Looking for an interesting career or way to give back to society? Deanna Deveney explains why serving the public is so important for society.
The work of a public servant never ends. At the community level, water flows through taps and trash gets picked up because of hard work on the part of public servants, among others. Internationally, government employees coordinate relations between nations, allowing for international travel, trade, and more. Deanna Deveney, who has worked in public service for many years, sheds light on just how important the work is.
“Without public servants, the world would look like a very, very different place,” explains Deanna Deveney. “Public service and government programs touch almost every aspect of our lives. The mail gets delivered, the lights come on because of work on the part of government employees.”
Of course, many folks outside of government organizations also play vital roles. Still, governments are essential as they can champion the needs of citizens and communities. Public servants are encouraged to put the people first and to act as a more neutral party when working with private companies and other stakeholders. Ultimately, this is important for safeguarding rights and the interests of society as a whole.
Deanna Deveney Says Public Servants Can Champion Society
Without public servants, it’s quite possible that the needs and desires of the people would end up ignored. In some situations, people might even find themselves more susceptible to exploitation. Public servants can safeguard common people from exploitation and can also hold parties accountable if they should wrong society.
“One of the best parts of working as a public servant is that you focus on helping people and protecting communities,” Deanna Deveney notes. “Without public servants, the common person might often suffer on the whims of more powerful people and organizations.”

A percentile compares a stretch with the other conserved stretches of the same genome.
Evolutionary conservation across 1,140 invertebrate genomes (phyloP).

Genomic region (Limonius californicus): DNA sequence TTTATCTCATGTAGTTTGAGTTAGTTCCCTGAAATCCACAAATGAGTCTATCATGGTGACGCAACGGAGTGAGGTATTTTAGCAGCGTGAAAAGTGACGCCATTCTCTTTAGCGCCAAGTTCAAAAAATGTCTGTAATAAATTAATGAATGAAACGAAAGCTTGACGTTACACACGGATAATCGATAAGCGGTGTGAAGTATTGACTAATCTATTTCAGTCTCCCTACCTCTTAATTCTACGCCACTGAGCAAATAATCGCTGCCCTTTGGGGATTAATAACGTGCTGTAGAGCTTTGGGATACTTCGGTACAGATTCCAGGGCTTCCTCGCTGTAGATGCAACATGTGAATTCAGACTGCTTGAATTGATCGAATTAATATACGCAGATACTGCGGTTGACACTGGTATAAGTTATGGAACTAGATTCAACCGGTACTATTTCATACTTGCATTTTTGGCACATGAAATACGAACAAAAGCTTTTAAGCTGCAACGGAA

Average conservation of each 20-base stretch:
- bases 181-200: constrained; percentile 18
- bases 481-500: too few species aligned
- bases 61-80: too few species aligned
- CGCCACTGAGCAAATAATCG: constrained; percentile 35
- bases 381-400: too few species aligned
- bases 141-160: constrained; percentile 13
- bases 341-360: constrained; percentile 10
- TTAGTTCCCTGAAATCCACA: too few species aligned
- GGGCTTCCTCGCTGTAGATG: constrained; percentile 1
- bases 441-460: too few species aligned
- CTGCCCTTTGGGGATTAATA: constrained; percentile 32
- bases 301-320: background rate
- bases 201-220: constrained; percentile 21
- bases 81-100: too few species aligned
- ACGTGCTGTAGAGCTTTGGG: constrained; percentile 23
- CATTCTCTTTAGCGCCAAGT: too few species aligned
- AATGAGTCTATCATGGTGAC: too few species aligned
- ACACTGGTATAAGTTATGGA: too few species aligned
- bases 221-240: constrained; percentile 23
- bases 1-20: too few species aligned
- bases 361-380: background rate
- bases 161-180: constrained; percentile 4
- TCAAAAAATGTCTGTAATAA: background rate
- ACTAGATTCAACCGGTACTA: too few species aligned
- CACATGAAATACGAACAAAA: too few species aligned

Go back a few hundred years and many companies would openly pollute environments or exploit workers, for example. Workplace accidents were common as well and injured parties often had little if any recourse. Likewise, many societies were ruled by unelected rulers, such as kings. And often, the rights and needs of citizens were of secondary importance. Governments have since evolved, however, and many now focus on building better societies for all.
Now, many countries feature democracies, allowing people to choose their leaders and to have input when public policies are crafted. This has spurred the evolution of many laws and practices. For example, 40-hour work weeks are now the standard in the United States and many governments offer citizens recourse should they be injured by an employer or another organization. Safety standards have also made working and society as a whole safer.
“Society still has a ways to go and there are many areas that can be improved,” Deanna Deveney points out. “Still, conditions have steadily improved in the United States and many other countries over the last few hundred years. This is due, in large part, to the efforts of public servants.”